The eighth film in the Conjuring verse, starring Vera Farmiga and Patrick Wilson, is back with its dosage to fulfill the desires of the horror-fanatics by giving us a terrifying exploration and insight into the world of exorcism and people imbued with demonic powers. In this one, two lead paranormal investigators find themselves tangled against a demonic foe who shall stop at nothing to fulfill his objectives and desires.
The story is based on Arne Cheyenne Johnson, a real-life case where the accused pleaded that the demonic side had overrun him and ‘made him’ commit a murder. The trailers for the movie and reveals show an interview with his wife who claims that it was first her brother to get possessed, only later for her husband to become possessed as well. Regardless of how true these stories are or the facts, what it does provide for is a terrifying ambiance for the setup in this latest Conjuring movie. The presence of a strong story like this might be a relief for the franchise’s fans as it can be unpredictable of what to expect from a Conjuring movie. The first movie along with the earliest Anabelle relied on setting up the ambiance and terrorizing the audience through sheer imaginative allusions, while the later ones have relied upon more lazy jump-scares or loud frightening sounds repeatedly to the point where it loses its appeal and just appears to be lazy. Let’s see how this one has fared against its previous installments.
Set in 1981, the movie begins with a classic plot set-up tactic where two paranormal investigators Lorraine and Ed Warren are doing their usual routine exorcism, they are met with an unpredictable surprise in the form of a Demon out to claim a soul. The soul in question here is of David’s, a 12-year-old boy (Played by Julian Hilliard). The Demon is an unstoppable and the definition of absolute evil that can do even the unimaginable, is challenged by a young man named Arne (played by Ruairi O’Connor) to leave David’s soul and claim his instead, leading to things getting out of control. At this point, the demonologist couple not only have to save Arne from having his soul harvested by the demon, but must save themselves as well, as they feel they’re finally up against something over which they have no power or say or any methodology to tackle it.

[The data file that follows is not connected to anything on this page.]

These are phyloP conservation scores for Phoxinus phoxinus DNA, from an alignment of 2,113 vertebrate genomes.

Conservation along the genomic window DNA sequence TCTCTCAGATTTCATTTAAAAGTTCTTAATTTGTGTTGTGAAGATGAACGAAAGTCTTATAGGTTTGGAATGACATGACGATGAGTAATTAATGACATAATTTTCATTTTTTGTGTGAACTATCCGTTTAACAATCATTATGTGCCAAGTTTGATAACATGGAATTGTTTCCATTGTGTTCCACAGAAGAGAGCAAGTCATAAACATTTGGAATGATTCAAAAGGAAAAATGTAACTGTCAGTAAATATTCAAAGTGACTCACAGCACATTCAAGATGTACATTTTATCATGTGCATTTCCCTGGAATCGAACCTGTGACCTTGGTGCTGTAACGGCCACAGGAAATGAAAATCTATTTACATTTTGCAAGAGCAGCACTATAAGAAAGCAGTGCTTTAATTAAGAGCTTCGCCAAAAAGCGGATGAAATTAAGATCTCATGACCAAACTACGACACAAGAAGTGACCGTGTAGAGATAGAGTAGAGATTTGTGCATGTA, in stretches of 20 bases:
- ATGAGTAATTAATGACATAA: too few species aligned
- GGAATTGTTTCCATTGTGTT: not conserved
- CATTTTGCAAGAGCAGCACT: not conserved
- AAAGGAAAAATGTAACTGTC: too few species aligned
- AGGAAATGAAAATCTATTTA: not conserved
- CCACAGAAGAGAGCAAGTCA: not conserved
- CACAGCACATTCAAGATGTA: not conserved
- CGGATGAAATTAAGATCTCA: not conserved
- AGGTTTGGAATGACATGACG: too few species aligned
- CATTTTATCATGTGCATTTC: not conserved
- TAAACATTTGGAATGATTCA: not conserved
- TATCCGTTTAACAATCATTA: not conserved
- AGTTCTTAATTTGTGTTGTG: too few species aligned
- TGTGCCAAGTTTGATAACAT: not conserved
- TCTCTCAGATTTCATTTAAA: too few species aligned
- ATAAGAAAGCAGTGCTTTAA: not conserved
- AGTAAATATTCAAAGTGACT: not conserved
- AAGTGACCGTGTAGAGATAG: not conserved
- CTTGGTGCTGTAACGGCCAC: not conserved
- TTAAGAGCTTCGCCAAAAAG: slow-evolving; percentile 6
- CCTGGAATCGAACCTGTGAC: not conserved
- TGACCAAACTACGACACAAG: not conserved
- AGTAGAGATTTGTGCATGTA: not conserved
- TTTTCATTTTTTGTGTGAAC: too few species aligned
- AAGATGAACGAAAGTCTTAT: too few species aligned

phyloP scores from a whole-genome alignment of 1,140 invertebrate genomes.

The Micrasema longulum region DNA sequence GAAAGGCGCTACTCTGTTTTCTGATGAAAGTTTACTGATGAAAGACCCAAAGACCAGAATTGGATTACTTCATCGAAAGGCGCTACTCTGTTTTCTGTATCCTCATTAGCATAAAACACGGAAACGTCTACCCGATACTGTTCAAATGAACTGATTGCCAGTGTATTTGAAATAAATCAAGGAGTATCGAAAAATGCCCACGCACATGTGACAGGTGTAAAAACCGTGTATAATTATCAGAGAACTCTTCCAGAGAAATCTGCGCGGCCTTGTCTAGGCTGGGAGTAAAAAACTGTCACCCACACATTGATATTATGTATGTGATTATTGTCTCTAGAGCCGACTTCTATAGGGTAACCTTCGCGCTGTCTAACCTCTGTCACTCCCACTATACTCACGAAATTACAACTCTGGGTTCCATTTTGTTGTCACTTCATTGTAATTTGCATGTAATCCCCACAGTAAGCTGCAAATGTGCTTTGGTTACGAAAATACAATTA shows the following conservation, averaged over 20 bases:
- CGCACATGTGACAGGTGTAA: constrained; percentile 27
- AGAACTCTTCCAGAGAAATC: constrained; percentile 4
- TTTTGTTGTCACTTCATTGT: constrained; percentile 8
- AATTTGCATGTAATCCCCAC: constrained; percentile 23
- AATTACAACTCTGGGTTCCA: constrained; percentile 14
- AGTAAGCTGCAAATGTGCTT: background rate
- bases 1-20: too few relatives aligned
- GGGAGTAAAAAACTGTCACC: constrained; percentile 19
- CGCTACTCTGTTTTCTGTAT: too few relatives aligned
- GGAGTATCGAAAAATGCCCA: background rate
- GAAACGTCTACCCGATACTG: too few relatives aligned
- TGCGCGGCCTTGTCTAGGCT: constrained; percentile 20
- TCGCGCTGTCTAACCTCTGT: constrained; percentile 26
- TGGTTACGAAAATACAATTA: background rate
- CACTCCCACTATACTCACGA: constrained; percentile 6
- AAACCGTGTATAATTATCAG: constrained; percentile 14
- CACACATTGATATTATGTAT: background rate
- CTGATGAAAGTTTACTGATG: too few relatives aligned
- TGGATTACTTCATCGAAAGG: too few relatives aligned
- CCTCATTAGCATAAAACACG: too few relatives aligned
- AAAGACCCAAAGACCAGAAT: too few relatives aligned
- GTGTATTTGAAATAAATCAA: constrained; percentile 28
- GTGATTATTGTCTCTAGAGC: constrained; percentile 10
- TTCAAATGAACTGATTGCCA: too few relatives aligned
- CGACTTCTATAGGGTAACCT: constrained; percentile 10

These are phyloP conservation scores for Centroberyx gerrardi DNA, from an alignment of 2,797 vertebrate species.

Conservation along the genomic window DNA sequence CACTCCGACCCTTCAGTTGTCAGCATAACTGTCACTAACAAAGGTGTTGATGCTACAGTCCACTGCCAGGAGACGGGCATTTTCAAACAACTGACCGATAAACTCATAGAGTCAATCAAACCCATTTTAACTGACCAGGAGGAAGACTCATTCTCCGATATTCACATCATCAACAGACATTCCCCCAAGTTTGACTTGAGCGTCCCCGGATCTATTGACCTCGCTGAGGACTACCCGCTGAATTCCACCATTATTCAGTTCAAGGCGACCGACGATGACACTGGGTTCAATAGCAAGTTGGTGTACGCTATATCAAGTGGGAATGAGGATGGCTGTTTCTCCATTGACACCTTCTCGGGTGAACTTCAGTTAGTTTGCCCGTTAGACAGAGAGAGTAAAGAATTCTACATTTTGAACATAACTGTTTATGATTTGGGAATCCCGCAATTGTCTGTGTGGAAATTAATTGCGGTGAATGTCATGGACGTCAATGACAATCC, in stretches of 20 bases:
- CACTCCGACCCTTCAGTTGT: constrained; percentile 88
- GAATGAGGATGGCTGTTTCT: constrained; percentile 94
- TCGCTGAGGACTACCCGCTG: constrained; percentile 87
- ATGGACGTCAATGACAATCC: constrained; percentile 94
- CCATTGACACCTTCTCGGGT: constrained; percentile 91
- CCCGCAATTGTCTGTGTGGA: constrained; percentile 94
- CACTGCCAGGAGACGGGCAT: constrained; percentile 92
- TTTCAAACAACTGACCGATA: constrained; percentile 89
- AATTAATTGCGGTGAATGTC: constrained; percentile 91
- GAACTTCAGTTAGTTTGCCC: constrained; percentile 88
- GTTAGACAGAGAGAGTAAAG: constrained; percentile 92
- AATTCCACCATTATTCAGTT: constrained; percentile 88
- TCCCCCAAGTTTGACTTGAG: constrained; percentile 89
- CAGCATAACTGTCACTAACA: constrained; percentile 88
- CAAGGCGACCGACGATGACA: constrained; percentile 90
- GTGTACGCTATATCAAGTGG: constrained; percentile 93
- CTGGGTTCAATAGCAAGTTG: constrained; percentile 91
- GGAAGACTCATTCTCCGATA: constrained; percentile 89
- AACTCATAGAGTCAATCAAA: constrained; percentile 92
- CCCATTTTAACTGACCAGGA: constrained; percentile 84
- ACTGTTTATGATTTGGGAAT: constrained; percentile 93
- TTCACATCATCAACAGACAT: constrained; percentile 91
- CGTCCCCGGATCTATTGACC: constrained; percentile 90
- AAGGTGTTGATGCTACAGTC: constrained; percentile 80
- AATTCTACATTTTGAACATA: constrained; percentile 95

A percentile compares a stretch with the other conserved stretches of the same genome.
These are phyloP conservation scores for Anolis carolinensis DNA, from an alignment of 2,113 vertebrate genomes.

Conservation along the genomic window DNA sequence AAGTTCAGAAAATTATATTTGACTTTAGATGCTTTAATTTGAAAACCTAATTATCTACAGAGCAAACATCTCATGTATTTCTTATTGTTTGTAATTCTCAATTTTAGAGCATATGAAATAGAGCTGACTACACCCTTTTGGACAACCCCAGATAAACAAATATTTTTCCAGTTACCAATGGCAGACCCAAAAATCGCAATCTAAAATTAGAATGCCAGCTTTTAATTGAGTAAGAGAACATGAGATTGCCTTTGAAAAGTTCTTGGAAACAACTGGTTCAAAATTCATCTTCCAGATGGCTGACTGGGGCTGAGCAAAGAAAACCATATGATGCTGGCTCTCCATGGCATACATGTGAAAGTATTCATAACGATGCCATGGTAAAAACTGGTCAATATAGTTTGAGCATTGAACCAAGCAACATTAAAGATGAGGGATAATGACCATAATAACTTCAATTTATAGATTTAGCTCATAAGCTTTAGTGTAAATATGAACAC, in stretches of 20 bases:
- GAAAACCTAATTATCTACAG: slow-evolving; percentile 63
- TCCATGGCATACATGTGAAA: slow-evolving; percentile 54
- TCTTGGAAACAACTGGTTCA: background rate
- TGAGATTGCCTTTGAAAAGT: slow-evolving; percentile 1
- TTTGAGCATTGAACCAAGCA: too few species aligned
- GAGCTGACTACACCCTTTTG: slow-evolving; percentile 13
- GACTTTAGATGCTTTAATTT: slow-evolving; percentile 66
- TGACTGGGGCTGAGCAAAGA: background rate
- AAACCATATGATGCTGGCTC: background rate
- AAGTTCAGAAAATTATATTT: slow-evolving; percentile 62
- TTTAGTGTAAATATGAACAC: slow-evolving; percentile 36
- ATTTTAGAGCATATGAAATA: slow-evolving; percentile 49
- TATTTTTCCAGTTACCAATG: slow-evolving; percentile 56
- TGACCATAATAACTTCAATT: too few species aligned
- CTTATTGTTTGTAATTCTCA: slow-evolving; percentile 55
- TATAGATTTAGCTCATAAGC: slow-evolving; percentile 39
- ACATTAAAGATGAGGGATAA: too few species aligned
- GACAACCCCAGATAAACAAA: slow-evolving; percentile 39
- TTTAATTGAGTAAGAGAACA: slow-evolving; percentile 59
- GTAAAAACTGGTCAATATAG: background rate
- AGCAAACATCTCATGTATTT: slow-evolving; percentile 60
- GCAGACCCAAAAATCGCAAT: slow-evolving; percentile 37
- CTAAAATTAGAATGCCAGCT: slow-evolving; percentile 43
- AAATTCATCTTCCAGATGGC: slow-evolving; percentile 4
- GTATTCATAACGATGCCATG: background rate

Patrick Wilson and Vera Farmiga are back in their roles for this installment as well, delivering a stellar performance and not letting down on expectations. Wilson playing Ed does his job well in portraying a character that is restrained and does not let emotions get too much in the way when in a life-or-death situation. While this might be familiar to the fans out there, what’s surprising is the character development of Farmiga’s Lorraine. Unlike Ed, where restraint under such brutal pressure can feel unrealistic to some, Lorraine’s strengths and vulnerabilities along with her emotional quips are on full display during the movie which provides an extra layer of relatability for most of the viewers. Ed and Lorraine’s character definitely steal the show on this one, even though the ‘possessed’ is the ultimate real deal.
The franchise has taken a bold step to delve into the landmark case of Arne Cheyenne Johnson and infuse horror with a crime. Yes, the first Conjuring had better frightening atmospheric set-ups for the layup and plot reveals, and while it also had more terrifying scenes in general, Conjuring: The Devil Made Me Do It has many unpredictable plot twists that one might not expect, proving to be a head-scratcher on the first playthrough of the movie. Also, in today’s world, gone are the days of people being deathly afraid of paranormal activities due to the advent of the internet and the overdone nature of all the cliches of Hollywood horror movies. The jump-scare tactic is pretty cheap but often the only one nowadays to evoke out a response other than the script just being too damn good for the viewer to feel genuinely terrified. This one does not match the caliber of setting up the ambiance in a way the first Conjuring movie did, but it sure does provide for a thrilling horror experience which is exactly what one is looking for in a movie like this.
Overall, this might be up there with the best Conjuring out there due to its new fruitful step of infusing horror with the crime while keeping the Conjuring elements in check to keep the fanbase happy. If this is the future for the series, then it might not be a bad thing as sometimes changes are necessary to evolve out of the old tried and tested run-down-the-mill list of Hollywood cliches in a horror movie to fill the gaps and void of a non-existent storyline or narrative, which Conjuring avoids well this time.